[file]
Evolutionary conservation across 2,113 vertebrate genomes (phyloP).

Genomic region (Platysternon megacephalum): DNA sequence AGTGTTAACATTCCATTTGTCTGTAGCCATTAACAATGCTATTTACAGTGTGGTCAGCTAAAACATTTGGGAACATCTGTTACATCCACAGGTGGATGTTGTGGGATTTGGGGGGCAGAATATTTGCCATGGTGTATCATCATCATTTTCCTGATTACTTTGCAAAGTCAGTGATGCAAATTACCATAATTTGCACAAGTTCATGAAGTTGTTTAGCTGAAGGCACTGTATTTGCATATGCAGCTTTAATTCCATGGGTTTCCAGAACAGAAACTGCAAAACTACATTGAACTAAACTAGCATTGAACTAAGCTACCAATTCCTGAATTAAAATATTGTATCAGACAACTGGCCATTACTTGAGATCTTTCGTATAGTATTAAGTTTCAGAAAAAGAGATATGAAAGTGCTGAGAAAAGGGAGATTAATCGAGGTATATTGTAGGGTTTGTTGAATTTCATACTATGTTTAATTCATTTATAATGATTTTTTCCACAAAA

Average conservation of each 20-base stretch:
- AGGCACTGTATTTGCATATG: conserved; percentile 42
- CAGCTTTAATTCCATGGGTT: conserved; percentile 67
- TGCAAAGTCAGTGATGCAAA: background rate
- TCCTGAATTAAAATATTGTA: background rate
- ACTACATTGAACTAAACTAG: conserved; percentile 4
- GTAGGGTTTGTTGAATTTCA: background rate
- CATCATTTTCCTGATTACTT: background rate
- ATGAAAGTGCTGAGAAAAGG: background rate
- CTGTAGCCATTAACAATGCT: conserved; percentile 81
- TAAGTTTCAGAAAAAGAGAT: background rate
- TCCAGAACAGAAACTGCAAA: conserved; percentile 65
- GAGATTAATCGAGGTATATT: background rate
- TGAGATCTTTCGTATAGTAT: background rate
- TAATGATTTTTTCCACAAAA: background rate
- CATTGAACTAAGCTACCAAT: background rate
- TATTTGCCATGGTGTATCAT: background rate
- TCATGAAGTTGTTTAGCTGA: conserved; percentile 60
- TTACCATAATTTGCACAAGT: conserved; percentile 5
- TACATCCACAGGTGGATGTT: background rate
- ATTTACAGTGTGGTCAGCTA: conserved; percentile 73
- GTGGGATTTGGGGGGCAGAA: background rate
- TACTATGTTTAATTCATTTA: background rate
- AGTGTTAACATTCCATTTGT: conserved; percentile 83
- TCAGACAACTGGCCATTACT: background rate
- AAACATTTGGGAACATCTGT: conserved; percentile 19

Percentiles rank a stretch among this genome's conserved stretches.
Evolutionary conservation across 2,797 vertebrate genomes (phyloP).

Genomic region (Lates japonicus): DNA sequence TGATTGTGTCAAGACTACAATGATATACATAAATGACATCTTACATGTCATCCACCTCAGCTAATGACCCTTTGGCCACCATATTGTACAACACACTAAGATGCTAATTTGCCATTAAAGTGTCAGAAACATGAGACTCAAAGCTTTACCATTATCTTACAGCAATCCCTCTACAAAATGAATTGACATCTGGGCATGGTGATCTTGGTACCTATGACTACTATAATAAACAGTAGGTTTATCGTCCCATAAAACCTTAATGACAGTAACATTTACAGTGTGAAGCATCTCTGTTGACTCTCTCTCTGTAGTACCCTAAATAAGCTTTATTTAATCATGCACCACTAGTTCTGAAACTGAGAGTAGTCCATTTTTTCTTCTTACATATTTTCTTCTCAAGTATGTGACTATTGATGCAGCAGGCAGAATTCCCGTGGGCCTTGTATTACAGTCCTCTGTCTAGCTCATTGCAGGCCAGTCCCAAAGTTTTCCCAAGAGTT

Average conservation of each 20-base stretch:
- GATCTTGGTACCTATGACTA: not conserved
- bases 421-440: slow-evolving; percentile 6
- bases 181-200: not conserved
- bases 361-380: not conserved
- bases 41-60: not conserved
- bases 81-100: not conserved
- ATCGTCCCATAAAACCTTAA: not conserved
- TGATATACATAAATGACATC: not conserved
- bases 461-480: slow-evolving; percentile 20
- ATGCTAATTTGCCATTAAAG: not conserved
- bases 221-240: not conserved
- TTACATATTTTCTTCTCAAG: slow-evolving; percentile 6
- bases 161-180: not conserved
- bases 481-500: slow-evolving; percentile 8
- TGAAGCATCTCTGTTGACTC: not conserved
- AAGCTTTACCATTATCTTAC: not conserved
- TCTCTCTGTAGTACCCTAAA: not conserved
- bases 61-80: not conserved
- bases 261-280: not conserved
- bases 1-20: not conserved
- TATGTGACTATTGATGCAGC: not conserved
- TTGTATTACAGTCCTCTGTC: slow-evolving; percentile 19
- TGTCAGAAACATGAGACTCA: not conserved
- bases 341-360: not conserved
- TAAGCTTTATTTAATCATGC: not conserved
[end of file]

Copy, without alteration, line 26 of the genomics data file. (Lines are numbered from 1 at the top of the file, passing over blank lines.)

- AGTGTTAACATTCCATTTGT: conserved; percentile 83